Italian-made, English-language "Andron" sees the future, and it is apparently composed of bits from better dystopian sci-fi movies.
“I’m here to free my parents from the Pits!” proclaims one character late in “Andron.” By then, alas, it’s clear no one is going to rescue the viewer from that same fate. This Italian-made, English-language fantasy action movie recycles elements from “The Hunger Games,” “The Maze Runner,” “The Most Dangerous Game,” “Cube” and so forth in the drabbest, dullest ways possible, with guest stars Danny Glover and Alec Baldwin barely bothering to conceal their disinterest. Opening Friday on 10 screens in as many U.S. cities, this tale of same-numbered “contestants” battling for their lives in a mysterious underground complex won’t linger long. Wider home-format exposure isn’t likely to stir much more enthusiasm — certainly not enough to necessitate the sequel writer-director Francesco Cinquemani’s film seems to presume will follow.
With Baldwin at one point reciting the “Ten Little Indians” children’s rhyme to confirm that absolutely no obvious idea or reference will go untapped here, our protagonists wake up in a subterranean “maze” with no idea how they got there, or even what their own names are. Once they do start recovering some memories, they find disconcertingly that they believe themselves from different time periods — though we eventually learn that “now” is 2154 A.D., twenty-five years after “the Big Catastrophe” which allowed “the Nine Corporations” to take over the world and enslave most of mankind.
A diverse lot — save in the usual movie fashion of all being reasonably young, fit, hot and English-speaking — the 10 disoriented captives quickly figure out they’re part of “The Redemption Games,” a masses-pacifying contest very much in the mode of “The Hunger Games,” but with far less fancy effects. They’re periodically separated from each other (or crushed) by abruptly moving walls and such, when not being chased by roving packs of heavily armored ninja types. As their number shrinks and the survivors try to figure out a puzzle that “only one can survive,” they’re watched by the suffering hordes outside, as well as by a TV executive/puppet-master (Baldwin’s Adam) and his political overlord (Glover’s Chancellor Gordon).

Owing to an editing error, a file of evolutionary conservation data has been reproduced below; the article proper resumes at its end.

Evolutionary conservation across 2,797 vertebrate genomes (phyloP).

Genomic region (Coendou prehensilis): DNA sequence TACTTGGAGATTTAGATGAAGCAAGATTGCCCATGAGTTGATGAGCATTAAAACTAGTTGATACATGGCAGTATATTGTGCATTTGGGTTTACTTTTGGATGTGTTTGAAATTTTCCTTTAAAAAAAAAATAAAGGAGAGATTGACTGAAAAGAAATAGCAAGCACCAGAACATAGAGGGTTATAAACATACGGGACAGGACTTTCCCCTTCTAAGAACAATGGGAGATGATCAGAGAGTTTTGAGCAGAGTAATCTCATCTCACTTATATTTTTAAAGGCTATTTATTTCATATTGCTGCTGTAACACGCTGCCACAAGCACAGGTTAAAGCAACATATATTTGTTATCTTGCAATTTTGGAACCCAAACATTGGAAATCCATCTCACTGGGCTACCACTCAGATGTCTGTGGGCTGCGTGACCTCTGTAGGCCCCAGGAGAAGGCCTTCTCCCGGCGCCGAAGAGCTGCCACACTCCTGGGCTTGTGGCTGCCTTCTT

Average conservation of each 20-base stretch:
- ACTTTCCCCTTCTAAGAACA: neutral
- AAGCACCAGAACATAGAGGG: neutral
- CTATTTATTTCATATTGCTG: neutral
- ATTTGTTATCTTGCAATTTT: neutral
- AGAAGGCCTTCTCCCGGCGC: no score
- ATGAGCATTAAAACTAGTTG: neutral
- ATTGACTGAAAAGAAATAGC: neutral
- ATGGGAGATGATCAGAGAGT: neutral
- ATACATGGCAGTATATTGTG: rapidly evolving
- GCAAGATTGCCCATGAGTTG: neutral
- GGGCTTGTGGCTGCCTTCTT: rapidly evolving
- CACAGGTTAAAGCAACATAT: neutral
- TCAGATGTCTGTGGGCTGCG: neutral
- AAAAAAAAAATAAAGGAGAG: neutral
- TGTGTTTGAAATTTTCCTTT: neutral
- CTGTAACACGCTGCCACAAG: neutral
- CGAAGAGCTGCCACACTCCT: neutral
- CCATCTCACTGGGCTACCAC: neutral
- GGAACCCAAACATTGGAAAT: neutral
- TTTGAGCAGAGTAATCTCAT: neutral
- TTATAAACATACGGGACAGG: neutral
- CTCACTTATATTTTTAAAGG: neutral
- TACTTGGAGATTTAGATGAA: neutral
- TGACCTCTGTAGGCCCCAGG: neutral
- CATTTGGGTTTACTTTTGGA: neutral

Though actors playing the “contestants” here (ranging from multinational small-screen faces to veteran Brit rock band Skunk Anansie’s lead singer Skin) throw themselves into the proceedings with sweaty earnestness, character investment could hardly be lower. With Adam arbitrarily intervening and occasional gluts of dreary verbal explication, the uninspired action seems incoherent at times, either because it’s poorly staged or because the viewer has simply ceased to care.
Late efforts at providing some epic dimensions fall flat (exteriors were shot in Malta), soured by dispiriting preceding progress that’s minimalist in a low-rent rather than resourceful way. Even as dumb fun, “Andron” is too generic to offer much amusement, though there are a few eye-rollings to be had from dialogue that’s just as lame when trying to be quippy (“No shit Sherlock,” “We’re not in Kansas anymore”) as when aiming for solemn import (“The people need to know the truth!”).
Even more than recent YA fiction-derived franchises, “Andron” most closely recalls a particularly dank back chapter of Italian exploitation cinema: The spaghettified 1980s “Mad Max” knockoffs that featured so much tedious scrapping in abandoned warehouses and other cheapo “post-apocalyptic” settings. Nobody gets thrown into a pile of empty cardboard boxes here, but the same arid sense of interchangeable stunts in interchangeable locations is fully achieved. (Though the full overseas title is “Andròn: The Black Labyrinth,” there’s very little personality to the primary settings here, which sport a very standard decrepit-industrial-site “dystopian future” look.) CGI work is variable, but it’s the banality of the ideas rather than their execution that’s the real problem here. The best contributions to the overall assembly come from Gherardo Gossi’s occasionally handsome widescreen lensing and Ricardo Eberspacher’s electronica-dominated score.
Both sporting the kinds of frozen get-through-this expressions that might thinly disguise boredom, disbelief or mortification, Baldwin and Glover have possibly done worse, though not by much. The latter has somewhat inexplicably become a Z-movie regular of late. However, just what the former is doing here — within a couple years of starring opposite two best actress performances (“Blue Jasmine,” “Still Alice”) — is one of those mysteries that underline the hazardous volatility of showbiz itself.